Hundreds attend free dental clinic at Duquesne University

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["Nationally, there are 114 million Americans who don’t have dental insurance he said. Additionally, many people enrolled in the Medicaid program have difficulty seeing a dentist, as do other people with low incomes, or people who live in under-served areas such as rural places." *RON*]

Kate Giammarise, Pittsburgh Post-Gazette, 28 July 2017



Darlene Allen woke up at 4 a.m. today.

She caught a bus from her McKeesport home to arrive at the A.J. Palumbo Center in uptown Pittsburgh by 5:24 a.m.

She wanted to be in line early when registration began at 6 a.m. for the free dental clinic.

Ms. Allen, who is 64, had heard about the event from her church — Bethlehem Baptist Church in McKeesport.

Pain in a tooth has been bothering her for months, and getting worse. It was hard to chew.

"They looked at it, they said it needs to come out," she said Thursday morning, after having an Xray and while waiting to have the tooth pulled.

"I don't have insurance, so this was perfect," she said.

The free care event, Mission of Mercy Pittsburgh, is hosted by Face2FaceHealing, in partnership with the University of Pittsburgh School of Dental Medicine, and is sponsored by TeleTracking Technologies, Inc., the PNC Foundation, UPMC, UPMC Health Plan and private donors.

Hundreds of people had registered by early morning Friday, with many more standing in line outside.

"Most of them are in pain, whether they are coming in to have a filing, a tooth removed, some are coming in to have partial dentures...some are coming in for root canals. Some are coming in for routine cleanings," said Tammi Grumski, a nurse practitioner who was leading medical triage at the event.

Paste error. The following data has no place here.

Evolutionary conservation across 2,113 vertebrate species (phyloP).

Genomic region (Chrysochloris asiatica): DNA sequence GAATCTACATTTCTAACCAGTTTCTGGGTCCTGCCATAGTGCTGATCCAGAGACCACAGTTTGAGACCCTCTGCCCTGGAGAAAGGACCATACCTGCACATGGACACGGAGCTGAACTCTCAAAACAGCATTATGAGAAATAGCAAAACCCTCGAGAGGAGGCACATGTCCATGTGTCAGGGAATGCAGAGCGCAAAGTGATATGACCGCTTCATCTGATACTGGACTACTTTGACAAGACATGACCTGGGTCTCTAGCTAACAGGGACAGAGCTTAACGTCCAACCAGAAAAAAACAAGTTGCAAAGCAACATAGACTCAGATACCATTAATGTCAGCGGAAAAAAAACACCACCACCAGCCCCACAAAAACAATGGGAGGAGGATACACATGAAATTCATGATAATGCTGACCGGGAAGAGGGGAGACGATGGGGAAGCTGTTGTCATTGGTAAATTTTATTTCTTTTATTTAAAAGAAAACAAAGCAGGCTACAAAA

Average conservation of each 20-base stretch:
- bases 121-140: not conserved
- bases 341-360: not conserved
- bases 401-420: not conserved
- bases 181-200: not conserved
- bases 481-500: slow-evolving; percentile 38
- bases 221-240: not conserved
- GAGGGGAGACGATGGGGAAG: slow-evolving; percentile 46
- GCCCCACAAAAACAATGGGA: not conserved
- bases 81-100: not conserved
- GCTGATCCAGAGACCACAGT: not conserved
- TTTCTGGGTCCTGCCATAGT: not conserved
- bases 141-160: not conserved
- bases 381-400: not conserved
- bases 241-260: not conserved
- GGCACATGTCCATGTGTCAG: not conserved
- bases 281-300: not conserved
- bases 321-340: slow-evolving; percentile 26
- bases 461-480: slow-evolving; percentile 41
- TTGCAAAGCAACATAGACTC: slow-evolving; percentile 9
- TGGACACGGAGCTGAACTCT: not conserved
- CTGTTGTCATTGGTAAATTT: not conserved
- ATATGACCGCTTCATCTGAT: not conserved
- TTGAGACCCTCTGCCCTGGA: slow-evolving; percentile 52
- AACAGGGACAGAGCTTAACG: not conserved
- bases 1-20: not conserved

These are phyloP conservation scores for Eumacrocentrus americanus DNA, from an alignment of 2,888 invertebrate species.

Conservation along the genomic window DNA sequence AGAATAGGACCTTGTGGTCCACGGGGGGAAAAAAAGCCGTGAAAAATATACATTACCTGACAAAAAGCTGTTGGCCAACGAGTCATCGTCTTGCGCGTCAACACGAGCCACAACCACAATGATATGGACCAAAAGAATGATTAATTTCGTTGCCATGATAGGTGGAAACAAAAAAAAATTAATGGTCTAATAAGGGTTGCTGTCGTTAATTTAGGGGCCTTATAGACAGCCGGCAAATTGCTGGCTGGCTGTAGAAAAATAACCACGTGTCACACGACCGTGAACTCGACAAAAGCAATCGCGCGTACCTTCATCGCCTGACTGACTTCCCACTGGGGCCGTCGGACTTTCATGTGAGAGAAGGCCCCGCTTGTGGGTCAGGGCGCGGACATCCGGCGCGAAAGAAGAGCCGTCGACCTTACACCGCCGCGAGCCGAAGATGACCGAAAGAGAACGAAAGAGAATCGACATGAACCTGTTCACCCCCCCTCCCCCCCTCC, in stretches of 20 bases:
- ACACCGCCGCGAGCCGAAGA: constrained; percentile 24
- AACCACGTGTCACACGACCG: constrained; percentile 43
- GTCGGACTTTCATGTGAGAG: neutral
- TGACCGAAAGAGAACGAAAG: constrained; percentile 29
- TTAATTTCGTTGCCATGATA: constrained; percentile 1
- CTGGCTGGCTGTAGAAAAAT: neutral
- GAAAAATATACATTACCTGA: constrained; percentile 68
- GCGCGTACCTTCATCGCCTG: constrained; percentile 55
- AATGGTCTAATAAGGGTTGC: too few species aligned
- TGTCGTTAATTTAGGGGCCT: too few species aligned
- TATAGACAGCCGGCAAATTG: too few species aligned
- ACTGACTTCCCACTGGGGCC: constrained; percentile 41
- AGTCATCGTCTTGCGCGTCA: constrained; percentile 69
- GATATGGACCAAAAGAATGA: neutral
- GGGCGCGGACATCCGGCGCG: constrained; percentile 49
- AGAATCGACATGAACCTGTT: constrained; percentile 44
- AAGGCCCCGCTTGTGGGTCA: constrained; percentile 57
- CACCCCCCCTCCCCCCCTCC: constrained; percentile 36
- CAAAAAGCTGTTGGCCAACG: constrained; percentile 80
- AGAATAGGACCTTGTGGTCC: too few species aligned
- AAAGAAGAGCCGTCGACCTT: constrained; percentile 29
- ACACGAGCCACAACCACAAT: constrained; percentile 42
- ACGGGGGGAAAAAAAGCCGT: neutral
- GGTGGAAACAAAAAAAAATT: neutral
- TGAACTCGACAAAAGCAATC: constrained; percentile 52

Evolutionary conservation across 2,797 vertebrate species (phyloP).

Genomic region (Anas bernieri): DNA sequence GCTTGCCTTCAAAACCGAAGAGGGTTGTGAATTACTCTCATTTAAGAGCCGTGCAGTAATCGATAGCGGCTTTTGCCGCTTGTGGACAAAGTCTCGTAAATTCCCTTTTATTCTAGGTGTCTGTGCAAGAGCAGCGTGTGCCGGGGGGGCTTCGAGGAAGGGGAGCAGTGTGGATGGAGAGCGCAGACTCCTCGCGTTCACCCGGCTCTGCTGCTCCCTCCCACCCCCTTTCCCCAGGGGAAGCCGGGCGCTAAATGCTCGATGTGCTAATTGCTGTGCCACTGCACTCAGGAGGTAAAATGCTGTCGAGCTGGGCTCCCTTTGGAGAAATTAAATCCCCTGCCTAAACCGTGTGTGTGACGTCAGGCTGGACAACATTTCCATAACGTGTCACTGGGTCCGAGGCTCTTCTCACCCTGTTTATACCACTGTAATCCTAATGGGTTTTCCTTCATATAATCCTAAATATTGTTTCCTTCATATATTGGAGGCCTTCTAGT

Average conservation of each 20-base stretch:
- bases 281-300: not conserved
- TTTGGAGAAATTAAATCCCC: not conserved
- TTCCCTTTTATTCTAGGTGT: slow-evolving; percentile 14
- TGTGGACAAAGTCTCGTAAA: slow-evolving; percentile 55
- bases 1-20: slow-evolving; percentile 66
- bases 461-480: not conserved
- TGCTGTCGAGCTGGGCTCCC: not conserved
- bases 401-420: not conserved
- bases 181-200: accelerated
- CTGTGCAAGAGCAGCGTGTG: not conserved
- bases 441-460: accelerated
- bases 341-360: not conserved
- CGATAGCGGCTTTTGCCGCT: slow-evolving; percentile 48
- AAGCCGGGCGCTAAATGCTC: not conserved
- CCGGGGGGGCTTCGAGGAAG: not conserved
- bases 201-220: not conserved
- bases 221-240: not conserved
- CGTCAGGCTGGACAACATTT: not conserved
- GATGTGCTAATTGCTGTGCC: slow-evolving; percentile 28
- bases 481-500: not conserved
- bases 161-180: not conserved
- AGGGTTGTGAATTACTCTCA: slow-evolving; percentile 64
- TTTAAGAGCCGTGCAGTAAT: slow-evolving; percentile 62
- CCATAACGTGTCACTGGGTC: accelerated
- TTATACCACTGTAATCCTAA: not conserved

"Unfortunately, people [here] do not have dental insurance," she said. "They don't see a dentist. They've gone years without seeing a dentist, so once they come here, there's multiple issues."

Many Medicare plans do not include dental care, she said.

"There's a lot of working families that have health insurance that can't afford dental insurance, so they're here too," she said.

In Pennsylvania, Medicaid and the Children's Health Insurance Program cover dental care for children; Medicaid offers dental care for adults, but with some limitations, according to the state's Department of Human Services.

The event runs Friday with treatment provided until 4 p.m. It continues Saturday with treatment from 7 a.m. until 4 p.m. Registration will begin at 6 a.m.

There are more than 600 volunteers assisting with the event.

"Access to oral health care is the largest unmet health care need in America," said John Grant, director of The Pew Dental Campaign, part of The Pew Charitable Trusts.

Nationally, there are 114 million Americans who don’t have dental insurance he said. Additionally, many people enrolled in the Medicaid program have difficulty seeing a dentist, as do other people with low incomes, or people who live in under-served areas such as rural places.

"Tooth decay isn't like a cold or a flu or a fever. It only gets worse over time," he said, and can lead to larger health problems if left untreated.

His organization advocates for dental therapists — a mid-level practitioner position sort of like a physician assistant or nurse practitioner in the medical field — to be able to treat more people.

Some free or low-cost dental care is available in other locations locally.

At The Squirrel Hill Health Center, a federally qualified health center, dental services such as cleaning, X-rays, and fillings are available on a sliding fee scale, said Susan Friedberg Kalson, the center's CEO.

"There is a huge shortage of dental services for under-served people," she said.

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